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Traffic signal planned for Brooklet-Denmark Road intersection on widened Highway 67
GDOT negotiating with contractor that did 4-laning
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A recent Georgia Department of Transportation traffic study showed a need for traffic signals at the intersection of Brooklet-Denmark Road and Georgia Route 67, where stop signs on Brooklet-Denmark are currently the only traffic controls.

Now the department is negotiating with Reeves Construction, which led the virtually complete $40 million-plus widening of Route 67 in Bulloch County, to install the traffic signals and make any related changes to the roadway, said Georgia DOT District 5 Communications Officer Jill Nagel.

“We’re in negotiations with the contractor that handled the widening of 67, and we are doing a supplemental agreement,” she said. “This is the fastest way we could expedite to get this signal put in at this location.”

The traffic signals and related improvements could cost more than $500,000, Nagel said Tuesday.

She added that the projected timespan for the work to be complete is six to seven months. This suggests that the signals could be functional in November or December, if the DOT and Reeves arrive at an agreement soon.

 

Not so simple

“What they’re negotiating is the cost, what materials will be used and how many days will be needed to complete this,” Nagel said.  “To the general public this may look simple, but you have to think about the traffic controls, will there be a turn lane, and we just put in curb-and-gutter, will we have to redo the curb and gutter for more lanes? A lot of that is being negotiated now.”

The Georgia DOT awarded Reeves, the lowest-priced of several bidders, a $41,168,661 contract in August 2018 for the widening of Georgia Route 67 from Statesboro’s bypass to Interstate 16. The previously two-lane roadway was rebuilt to four lanes with a 32-foot-wide depressed median for most of the 10.02-mile project length. Some sections are narrower, with a 14-foot paved center lane serving as a two-way left-turn lane.

This project, more than a quarter century in consideration and planning, was completed to the extent that all lanes were opened to traffic Sept. 9, 2020. However, the highway widening project still is not considered fully finished, Nagel said.

“They are going and doing corrective work,” she said. “We’re making sure that road is going to be perfect, exactly the way it’s designed and the way we’re paying for it to be.”

So the supplemental agreement for traffic signals and related changes will be made part of the same contract, Nagel said.

 

‘Scary’ intersection

When plans for the traffic study were announced last September, state Rep. Jan Tankersley (R-Brooklet, District 160), who travels the route often, called entering or crossing the intersection “scary.” A slight hill that prevents seeing fast-oncoming cars in time to cross safely is part of the reason, she told Statesboro Herald reporter Holli Deal Saxon.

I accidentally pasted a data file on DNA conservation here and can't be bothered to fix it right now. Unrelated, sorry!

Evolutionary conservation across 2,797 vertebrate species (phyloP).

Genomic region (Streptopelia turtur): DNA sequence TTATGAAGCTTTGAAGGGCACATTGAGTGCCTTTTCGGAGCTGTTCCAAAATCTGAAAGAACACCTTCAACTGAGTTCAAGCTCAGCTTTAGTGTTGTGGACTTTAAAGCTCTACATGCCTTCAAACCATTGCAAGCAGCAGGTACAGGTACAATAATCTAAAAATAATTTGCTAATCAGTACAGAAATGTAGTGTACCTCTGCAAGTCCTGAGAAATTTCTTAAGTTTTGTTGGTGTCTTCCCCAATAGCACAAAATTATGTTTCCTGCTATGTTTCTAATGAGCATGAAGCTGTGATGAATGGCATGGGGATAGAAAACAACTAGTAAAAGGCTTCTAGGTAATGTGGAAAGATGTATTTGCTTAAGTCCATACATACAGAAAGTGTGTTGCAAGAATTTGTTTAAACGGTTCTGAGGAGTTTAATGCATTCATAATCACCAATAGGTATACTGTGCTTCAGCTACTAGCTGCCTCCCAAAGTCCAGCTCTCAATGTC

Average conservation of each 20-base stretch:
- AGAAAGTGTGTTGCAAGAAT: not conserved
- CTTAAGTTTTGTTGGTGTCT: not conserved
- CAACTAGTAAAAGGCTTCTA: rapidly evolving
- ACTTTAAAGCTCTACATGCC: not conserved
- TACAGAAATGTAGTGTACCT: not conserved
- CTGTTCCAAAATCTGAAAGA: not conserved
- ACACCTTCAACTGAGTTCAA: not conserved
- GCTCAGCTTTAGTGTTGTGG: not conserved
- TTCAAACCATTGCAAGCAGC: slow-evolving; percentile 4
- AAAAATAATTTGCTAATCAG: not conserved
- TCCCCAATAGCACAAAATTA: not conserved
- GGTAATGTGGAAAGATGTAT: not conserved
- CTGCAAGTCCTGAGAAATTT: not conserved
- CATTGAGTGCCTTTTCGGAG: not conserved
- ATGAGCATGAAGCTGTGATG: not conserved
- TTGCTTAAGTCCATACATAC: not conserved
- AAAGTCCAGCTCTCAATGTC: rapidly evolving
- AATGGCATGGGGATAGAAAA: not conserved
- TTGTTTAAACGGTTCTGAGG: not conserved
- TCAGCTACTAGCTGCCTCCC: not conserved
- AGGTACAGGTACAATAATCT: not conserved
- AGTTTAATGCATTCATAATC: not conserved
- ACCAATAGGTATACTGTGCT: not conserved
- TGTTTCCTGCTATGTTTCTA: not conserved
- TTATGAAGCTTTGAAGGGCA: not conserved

As also reported in September, records from the Georgia State Patrol Post 45 showed that troopers investigated 31 accidents at the intersection between Aug. 31, 2018 and Aug, 31, 2020.

One of those crashes was fatal. Statesboro resident Danny Tidwell, a choreographer and former contestant on the television competition show “So You Think You Can Dance,” died as a result of a two-vehicle accident at the intersection March 6, 2020.

Studies of the intersection had also been conducted in 2017 and 2019, but DOT officials determined that it did not meet the threshold for a traffic signal.  Last fall, both Tankersley and Bulloch County commissioners Chairman Roy Thompson said the widening project was likely to make the intersection more dangerous in the absence of a traffic light.

Traffic has increased on the widened stretch of State Route 67 since it was fully opened, Nagel said this week. It now provides a four-lane alternative to U.S. Highway 301 between Statesboro and Interstate 16.

“So that may have affected the traffic study,” she said. “Remember, we couldn’t do that study till we got all four lanes  open and the regular flow of traffic so we could get a true picture of the traffic in that area.”

The Statesboro Herald submitted an open records request for the traffic study report Wednesday to GDOT District 5 Legal Coordinator Patricia Dieveney, who stated that she hopes to provide it by the end of the week.

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